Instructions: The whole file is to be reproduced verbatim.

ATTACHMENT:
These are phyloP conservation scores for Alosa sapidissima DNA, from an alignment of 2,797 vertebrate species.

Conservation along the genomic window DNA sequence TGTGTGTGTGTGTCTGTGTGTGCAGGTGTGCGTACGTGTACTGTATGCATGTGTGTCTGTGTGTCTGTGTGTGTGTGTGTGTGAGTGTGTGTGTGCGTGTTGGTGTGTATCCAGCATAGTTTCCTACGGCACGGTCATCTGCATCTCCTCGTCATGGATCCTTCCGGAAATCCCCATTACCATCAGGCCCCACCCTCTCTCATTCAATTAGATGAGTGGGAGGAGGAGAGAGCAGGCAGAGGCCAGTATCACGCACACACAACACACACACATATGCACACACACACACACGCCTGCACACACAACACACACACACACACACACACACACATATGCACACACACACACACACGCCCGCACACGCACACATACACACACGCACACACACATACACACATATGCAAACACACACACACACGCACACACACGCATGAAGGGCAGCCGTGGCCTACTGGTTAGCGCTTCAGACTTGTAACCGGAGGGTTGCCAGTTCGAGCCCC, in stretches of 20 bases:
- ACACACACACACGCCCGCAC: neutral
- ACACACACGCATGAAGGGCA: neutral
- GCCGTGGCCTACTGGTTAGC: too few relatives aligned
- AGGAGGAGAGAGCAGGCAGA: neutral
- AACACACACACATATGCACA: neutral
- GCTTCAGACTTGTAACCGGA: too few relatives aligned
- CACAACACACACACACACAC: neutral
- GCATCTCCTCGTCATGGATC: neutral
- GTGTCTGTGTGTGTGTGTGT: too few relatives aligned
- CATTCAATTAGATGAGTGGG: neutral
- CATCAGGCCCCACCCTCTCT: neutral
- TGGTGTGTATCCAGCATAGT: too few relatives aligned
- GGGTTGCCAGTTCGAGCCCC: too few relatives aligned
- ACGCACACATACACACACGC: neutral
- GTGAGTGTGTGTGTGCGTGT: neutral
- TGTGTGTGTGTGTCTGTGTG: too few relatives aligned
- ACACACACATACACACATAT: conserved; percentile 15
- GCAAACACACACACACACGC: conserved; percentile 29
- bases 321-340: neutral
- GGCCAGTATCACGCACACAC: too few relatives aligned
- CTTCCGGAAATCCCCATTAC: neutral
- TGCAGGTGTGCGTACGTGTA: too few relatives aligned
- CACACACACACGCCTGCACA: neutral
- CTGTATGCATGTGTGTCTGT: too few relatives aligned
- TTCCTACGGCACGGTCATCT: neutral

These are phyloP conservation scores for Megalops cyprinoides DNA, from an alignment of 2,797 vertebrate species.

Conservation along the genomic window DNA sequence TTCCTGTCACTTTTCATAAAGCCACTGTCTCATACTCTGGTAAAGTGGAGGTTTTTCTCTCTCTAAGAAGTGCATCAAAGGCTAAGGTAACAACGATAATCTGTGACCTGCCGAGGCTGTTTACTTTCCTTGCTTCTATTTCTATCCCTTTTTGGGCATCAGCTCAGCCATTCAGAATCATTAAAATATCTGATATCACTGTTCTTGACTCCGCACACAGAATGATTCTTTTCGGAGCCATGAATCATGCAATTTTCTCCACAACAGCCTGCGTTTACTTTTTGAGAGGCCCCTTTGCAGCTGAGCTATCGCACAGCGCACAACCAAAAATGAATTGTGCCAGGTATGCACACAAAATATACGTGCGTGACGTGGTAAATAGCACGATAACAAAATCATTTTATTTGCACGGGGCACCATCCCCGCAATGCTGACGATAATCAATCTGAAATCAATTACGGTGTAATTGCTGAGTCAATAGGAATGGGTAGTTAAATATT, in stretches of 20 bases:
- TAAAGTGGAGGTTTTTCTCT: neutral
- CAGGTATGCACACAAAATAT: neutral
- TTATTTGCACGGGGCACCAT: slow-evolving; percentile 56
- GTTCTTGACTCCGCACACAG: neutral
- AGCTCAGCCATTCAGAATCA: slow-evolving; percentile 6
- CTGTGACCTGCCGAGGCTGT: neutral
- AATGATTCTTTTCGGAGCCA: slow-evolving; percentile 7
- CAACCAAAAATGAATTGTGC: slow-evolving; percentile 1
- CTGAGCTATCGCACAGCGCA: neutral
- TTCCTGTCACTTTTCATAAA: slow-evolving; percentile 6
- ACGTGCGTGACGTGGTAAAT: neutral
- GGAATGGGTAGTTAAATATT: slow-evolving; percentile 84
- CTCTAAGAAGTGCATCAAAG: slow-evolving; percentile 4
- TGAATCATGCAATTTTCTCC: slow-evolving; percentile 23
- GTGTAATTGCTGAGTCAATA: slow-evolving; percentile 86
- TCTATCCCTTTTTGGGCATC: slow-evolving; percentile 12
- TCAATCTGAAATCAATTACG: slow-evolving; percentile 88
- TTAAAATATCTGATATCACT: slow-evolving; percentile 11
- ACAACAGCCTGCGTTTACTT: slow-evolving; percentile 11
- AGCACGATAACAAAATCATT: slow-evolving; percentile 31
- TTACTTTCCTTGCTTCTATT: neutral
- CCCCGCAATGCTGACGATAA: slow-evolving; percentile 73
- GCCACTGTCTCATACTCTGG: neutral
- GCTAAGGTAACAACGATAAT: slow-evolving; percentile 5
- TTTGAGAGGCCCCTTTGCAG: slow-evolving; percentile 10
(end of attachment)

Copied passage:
These are phyloP conservation scores for Alosa sapidissima DNA, from an alignment of 2,797 vertebrate species.

Conservation along the genomic window DNA sequence TGTGTGTGTGTGTCTGTGTGTGCAGGTGTGCGTACGTGTACTGTATGCATGTGTGTCTGTGTGTCTGTGTGTGTGTGTGTGTGAGTGTGTGTGTGCGTGTTGGTGTGTATCCAGCATAGTTTCCTACGGCACGGTCATCTGCATCTCCTCGTCATGGATCCTTCCGGAAATCCCCATTACCATCAGGCCCCACCCTCTCTCATTCAATTAGATGAGTGGGAGGAGGAGAGAGCAGGCAGAGGCCAGTATCACGCACACACAACACACACACATATGCACACACACACACACGCCTGCACACACAACACACACACACACACACACACACACATATGCACACACACACACACACGCCCGCACACGCACACATACACACACGCACACACACATACACACATATGCAAACACACACACACACGCACACACACGCATGAAGGGCAGCCGTGGCCTACTGGTTAGCGCTTCAGACTTGTAACCGGAGGGTTGCCAGTTCGAGCCCC, in stretches of 20 bases:
- ACACACACACACGCCCGCAC: neutral
- ACACACACGCATGAAGGGCA: neutral
- GCCGTGGCCTACTGGTTAGC: too few relatives aligned
- AGGAGGAGAGAGCAGGCAGA: neutral
- AACACACACACATATGCACA: neutral
- GCTTCAGACTTGTAACCGGA: too few relatives aligned
- CACAACACACACACACACAC: neutral
- GCATCTCCTCGTCATGGATC: neutral
- GTGTCTGTGTGTGTGTGTGT: too few relatives aligned
- CATTCAATTAGATGAGTGGG: neutral
- CATCAGGCCCCACCCTCTCT: neutral
- TGGTGTGTATCCAGCATAGT: too few relatives aligned
- GGGTTGCCAGTTCGAGCCCC: too few relatives aligned
- ACGCACACATACACACACGC: neutral
- GTGAGTGTGTGTGTGCGTGT: neutral
- TGTGTGTGTGTGTCTGTGTG: too few relatives aligned
- ACACACACATACACACATAT: conserved; percentile 15
- GCAAACACACACACACACGC: conserved; percentile 29
- bases 321-340: neutral
- GGCCAGTATCACGCACACAC: too few relatives aligned
- CTTCCGGAAATCCCCATTAC: neutral
- TGCAGGTGTGCGTACGTGTA: too few relatives aligned
- CACACACACACGCCTGCACA: neutral
- CTGTATGCATGTGTGTCTGT: too few relatives aligned
- TTCCTACGGCACGGTCATCT: neutral

These are phyloP conservation scores for Megalops cyprinoides DNA, from an alignment of 2,797 vertebrate species.

Conservation along the genomic window DNA sequence TTCCTGTCACTTTTCATAAAGCCACTGTCTCATACTCTGGTAAAGTGGAGGTTTTTCTCTCTCTAAGAAGTGCATCAAAGGCTAAGGTAACAACGATAATCTGTGACCTGCCGAGGCTGTTTACTTTCCTTGCTTCTATTTCTATCCCTTTTTGGGCATCAGCTCAGCCATTCAGAATCATTAAAATATCTGATATCACTGTTCTTGACTCCGCACACAGAATGATTCTTTTCGGAGCCATGAATCATGCAATTTTCTCCACAACAGCCTGCGTTTACTTTTTGAGAGGCCCCTTTGCAGCTGAGCTATCGCACAGCGCACAACCAAAAATGAATTGTGCCAGGTATGCACACAAAATATACGTGCGTGACGTGGTAAATAGCACGATAACAAAATCATTTTATTTGCACGGGGCACCATCCCCGCAATGCTGACGATAATCAATCTGAAATCAATTACGGTGTAATTGCTGAGTCAATAGGAATGGGTAGTTAAATATT, in stretches of 20 bases:
- TAAAGTGGAGGTTTTTCTCT: neutral
- CAGGTATGCACACAAAATAT: neutral
- TTATTTGCACGGGGCACCAT: slow-evolving; percentile 56
- GTTCTTGACTCCGCACACAG: neutral
- AGCTCAGCCATTCAGAATCA: slow-evolving; percentile 6
- CTGTGACCTGCCGAGGCTGT: neutral
- AATGATTCTTTTCGGAGCCA: slow-evolving; percentile 7
- CAACCAAAAATGAATTGTGC: slow-evolving; percentile 1
- CTGAGCTATCGCACAGCGCA: neutral
- TTCCTGTCACTTTTCATAAA: slow-evolving; percentile 6
- ACGTGCGTGACGTGGTAAAT: neutral
- GGAATGGGTAGTTAAATATT: slow-evolving; percentile 84
- CTCTAAGAAGTGCATCAAAG: slow-evolving; percentile 4
- TGAATCATGCAATTTTCTCC: slow-evolving; percentile 23
- GTGTAATTGCTGAGTCAATA: slow-evolving; percentile 86
- TCTATCCCTTTTTGGGCATC: slow-evolving; percentile 12
- TCAATCTGAAATCAATTACG: slow-evolving; percentile 88
- TTAAAATATCTGATATCACT: slow-evolving; percentile 11
- ACAACAGCCTGCGTTTACTT: slow-evolving; percentile 11
- AGCACGATAACAAAATCATT: slow-evolving; percentile 31
- TTACTTTCCTTGCTTCTATT: neutral
- CCCCGCAATGCTGACGATAA: slow-evolving; percentile 73
- GCCACTGTCTCATACTCTGG: neutral
- GCTAAGGTAACAACGATAAT: slow-evolving; percentile 5
- TTTGAGAGGCCCCTTTGCAG: slow-evolving; percentile 10